Mercury is a natural element and can be found at low levels almost everywhere. However, human activities such as coal powered utility plants and trash disposal have significantly increased mercury levels in the environment. Once released in the air it can travel long distances and be deposited on soil and in water bodies. In lakes, ponds and the ocean, mercury can be transformed by natural processes into a more toxic form called methyl mercury. Methyl mercury is absorbed by small organisms that are then eaten by fish. The mercury becomes concentrated in the fish. The larger, older fish concentrate the most chemicals. Large fish such as tuna, swordfish and shark can have concentrations of mercury in their fatty tissues a million times higher than the concentrations found in water.

Why is mercury dangerous?

Mercury is poisonous to the nervous system, kidneys, liver and immune system. The form of mercury found is fish is methyl mercury. It can damage the brain even at low levels of exposure. The developing brains and nervous systems of children are very sensitive to mercury and may be irreversibly damaged by it. Children can be exposed to mercury in the womb if their mothers eat foods contaminated with this toxin. The National Academy of Sciences estimates that 60,000 children may be born each year in the United States with neurological problems due to exposure to mercury in the womb. The effects caused by this exposure may be permanent and could lead to poor school performance and health problems. (Massachusetts Executive Office of Environmental Affairs and Department of Environmental Protection.)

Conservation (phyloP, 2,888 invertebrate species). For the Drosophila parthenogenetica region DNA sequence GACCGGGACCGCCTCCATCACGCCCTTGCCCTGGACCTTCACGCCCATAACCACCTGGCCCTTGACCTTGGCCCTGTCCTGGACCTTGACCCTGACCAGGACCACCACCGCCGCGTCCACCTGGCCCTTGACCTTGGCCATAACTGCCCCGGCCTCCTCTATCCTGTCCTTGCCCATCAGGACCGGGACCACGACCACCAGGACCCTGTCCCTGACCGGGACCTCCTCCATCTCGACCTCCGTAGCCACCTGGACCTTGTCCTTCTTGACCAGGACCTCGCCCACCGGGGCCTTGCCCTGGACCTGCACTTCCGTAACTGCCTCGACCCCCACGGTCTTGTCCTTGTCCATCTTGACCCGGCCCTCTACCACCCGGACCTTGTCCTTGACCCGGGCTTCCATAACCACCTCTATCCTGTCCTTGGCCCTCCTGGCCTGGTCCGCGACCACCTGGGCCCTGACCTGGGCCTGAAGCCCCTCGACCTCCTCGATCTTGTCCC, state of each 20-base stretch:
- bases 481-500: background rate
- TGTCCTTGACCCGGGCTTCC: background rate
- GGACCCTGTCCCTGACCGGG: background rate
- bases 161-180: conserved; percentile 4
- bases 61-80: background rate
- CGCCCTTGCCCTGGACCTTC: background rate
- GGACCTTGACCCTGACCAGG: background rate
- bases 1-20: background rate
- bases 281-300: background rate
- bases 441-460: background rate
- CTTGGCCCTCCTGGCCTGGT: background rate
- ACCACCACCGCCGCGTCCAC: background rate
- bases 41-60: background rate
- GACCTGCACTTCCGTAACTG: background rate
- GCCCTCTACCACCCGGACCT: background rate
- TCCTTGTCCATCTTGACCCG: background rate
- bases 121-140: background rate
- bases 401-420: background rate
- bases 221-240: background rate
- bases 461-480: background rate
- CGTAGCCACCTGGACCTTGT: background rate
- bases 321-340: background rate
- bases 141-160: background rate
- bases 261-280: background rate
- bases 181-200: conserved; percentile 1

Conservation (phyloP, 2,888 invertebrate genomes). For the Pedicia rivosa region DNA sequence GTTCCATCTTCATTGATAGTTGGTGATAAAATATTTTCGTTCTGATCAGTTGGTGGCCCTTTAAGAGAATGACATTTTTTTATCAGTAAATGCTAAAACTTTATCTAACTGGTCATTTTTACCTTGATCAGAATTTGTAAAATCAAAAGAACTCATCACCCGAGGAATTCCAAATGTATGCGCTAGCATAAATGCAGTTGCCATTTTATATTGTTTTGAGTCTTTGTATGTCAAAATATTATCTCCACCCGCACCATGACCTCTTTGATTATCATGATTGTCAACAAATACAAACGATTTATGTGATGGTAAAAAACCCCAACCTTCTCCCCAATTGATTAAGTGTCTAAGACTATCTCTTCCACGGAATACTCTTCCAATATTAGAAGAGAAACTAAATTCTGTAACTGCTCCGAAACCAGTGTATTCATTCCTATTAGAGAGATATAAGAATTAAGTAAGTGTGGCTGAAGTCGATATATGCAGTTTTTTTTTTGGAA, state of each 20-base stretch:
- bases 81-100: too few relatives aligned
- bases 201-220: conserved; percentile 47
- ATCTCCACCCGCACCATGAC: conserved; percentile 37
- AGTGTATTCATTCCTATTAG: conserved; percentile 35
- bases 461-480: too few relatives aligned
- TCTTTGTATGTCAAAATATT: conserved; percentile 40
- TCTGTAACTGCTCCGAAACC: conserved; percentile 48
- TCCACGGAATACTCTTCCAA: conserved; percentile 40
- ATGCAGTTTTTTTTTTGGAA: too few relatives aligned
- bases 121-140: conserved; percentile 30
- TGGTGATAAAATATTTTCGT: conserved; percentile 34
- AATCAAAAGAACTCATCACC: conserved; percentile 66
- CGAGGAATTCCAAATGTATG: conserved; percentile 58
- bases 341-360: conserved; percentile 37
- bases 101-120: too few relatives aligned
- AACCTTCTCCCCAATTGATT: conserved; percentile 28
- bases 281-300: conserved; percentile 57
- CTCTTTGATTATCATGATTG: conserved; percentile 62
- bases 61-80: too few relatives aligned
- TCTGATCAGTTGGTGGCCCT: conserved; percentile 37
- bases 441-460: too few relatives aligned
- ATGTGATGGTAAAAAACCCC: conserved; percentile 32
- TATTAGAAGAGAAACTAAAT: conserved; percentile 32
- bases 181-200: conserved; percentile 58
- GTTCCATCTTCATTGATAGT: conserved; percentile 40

What can be done about it?

Parents can follow the state and national fish advisories. Dr. Danis suggests consuming safer choices of fish that do not have high mercury content such as haddock, flounder and cod as well as farmed salmon. "Fish is a great source of protein and is low and fat," said Danis. "So we don't want people to stop eating it. Just select the right fish."

The high mercury levels in fish from lakes, ponds and oceans across the region prompted the New England Governors and Eastern Canadian Premiers to adopt a regional mercury action plan in June 1998. This plan has spurred many aggressive actions to reduce mercury pollution in the region. Massachusetts has already lowered mercury emissions in the state by more than 50%. But because mercury persists for so long it will be many years before mercury levels in our fish decrease significantly. It is important for people to be aware of and follow fish consumption advisories.

For further information about mercury warnings, call 1-866-9MERCURY
See also:
http://www.townonline.com/boxford/news/local_regional/tri_newttmercury10012003.htm
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or (english)
02 Oct 2003
or...don't kill, buy , consume or eat fish.